Will EU "Connected Continent" Plan Spur Investment, or Not?

European Union Connected Continent legislation ending all roaming charges within the EU, creating a network neutrality framework and also circumscribing the ways Internet service providers advertise and market their services are part of a package approved by the European Parliament.

The legislation faces another vote in Parliament, and then must be approved by member states, so the final version of the rules could change.

There are questions large and small, though. The specific proposals, which might be further modified, are easiest to explain.

For mobile service providers, the biggest change is the complete ban on roaming charges within EU countries. For application providers, the biggest consequence is anti-blocking rules, referred to as network neutrality, but arguably better described as prohibiting any Internet service provider from blocking lawful apps.

Among other consumer protection provisions, ISPs will have to modify their marketing, refraining from using “up to” clauses when referring to access speed. Instead, ISPs will be required to supply information on the “average speeds” they actually provide to their customers during normal and peak times.

The long-term questions are harder to assess. The legislation is supposed to unlock investment in next generation networks. But some do not believe this will happen, in part because the rules make reliance on wholesale access to new markets even easier.

Strand Consult thinks the EU communications market will face greater business risk as a result, in part from arbitrage of prices between high-cost and low-cost markets.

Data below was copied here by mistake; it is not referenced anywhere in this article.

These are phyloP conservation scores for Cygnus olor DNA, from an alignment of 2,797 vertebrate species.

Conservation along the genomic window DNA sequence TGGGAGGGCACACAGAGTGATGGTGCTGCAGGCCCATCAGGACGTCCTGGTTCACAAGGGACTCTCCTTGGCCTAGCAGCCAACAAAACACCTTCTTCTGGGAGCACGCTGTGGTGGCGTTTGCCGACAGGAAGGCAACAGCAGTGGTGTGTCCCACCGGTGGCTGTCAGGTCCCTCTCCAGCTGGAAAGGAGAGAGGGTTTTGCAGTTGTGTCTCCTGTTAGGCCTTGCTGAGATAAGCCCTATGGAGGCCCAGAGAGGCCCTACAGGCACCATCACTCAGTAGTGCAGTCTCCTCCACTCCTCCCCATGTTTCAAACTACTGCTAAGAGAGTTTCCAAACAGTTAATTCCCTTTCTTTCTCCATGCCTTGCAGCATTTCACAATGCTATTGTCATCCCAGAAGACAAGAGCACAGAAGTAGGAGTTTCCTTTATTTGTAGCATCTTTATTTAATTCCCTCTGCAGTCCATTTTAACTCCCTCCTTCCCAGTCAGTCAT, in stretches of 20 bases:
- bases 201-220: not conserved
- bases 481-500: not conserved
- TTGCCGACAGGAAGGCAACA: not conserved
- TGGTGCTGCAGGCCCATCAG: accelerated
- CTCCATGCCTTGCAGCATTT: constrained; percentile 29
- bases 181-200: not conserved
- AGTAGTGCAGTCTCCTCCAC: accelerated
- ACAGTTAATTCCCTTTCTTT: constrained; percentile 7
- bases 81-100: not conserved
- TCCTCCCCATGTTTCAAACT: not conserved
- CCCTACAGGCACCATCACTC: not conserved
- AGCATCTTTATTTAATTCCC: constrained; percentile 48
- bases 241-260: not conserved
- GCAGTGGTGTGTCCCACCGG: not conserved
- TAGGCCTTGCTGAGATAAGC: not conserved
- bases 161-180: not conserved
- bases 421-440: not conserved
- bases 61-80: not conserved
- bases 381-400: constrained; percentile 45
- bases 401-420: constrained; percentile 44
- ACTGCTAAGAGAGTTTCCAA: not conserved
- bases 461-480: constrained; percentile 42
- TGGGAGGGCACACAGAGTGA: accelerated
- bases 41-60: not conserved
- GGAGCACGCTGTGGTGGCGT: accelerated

The vote will need to be approved by Council of Ministers, which is unlikely before the EU Parliamentary elections in May 2014.  

“The package raises more questions than it answers and exacerbates the challenges that the EU and the telecommunications industry have and will have the next four to five years, Strand Consult argues.

“We believe that the telecommunications market in Europe will be somewhat similar to a free fall over the next four to five years,” Strand Consult predicts.

Nor will the new rules spur needed investment in next generation infrastructure, Strand Consult argues.

Consumers will be able to terminate their contracts if there is a significant and non-temporary discrepancy between what they were promised and the service they actually get, in terms of access speed.

That will be a bit of a statistical challenge, since actual speeds experienced by any user, at any time, will depend on what other users sharing access resources are doing. Additionally, access speed will hinge on devices used with the access connection, as well.

The legislation also helps harmonize spectrum allocation across the EU, and simplifies regulations in ways that will make pan-EU services easier to create.

Service providers will have the chance to operate in all countries through a single EU authorization, and the chance to deal with that one authority on other licensing issues, instead of being required to get separate licenses in each member nation.

In other words, service providers would gain pan-EU legal certainty and equal regulatory treatment.

Spectrum policies also will be harmonized, a move that is expected primarily to benefit 4G Long Term Evolution mobile networks. Wholesale access policies likewise will be standardized to a greater extent across borders, and essentially making it easier for competitors to enter new markets using wholesale access mechanisms.

Service providers, as you would guess, are not happy with many of the new rules. Service providers probably are resigned to the end of roaming fees, but the network neutrality rules, which would prevent creation of new quality assured services, likely will get more resistance as the rules are considered by each of the national regulators who must also agree.
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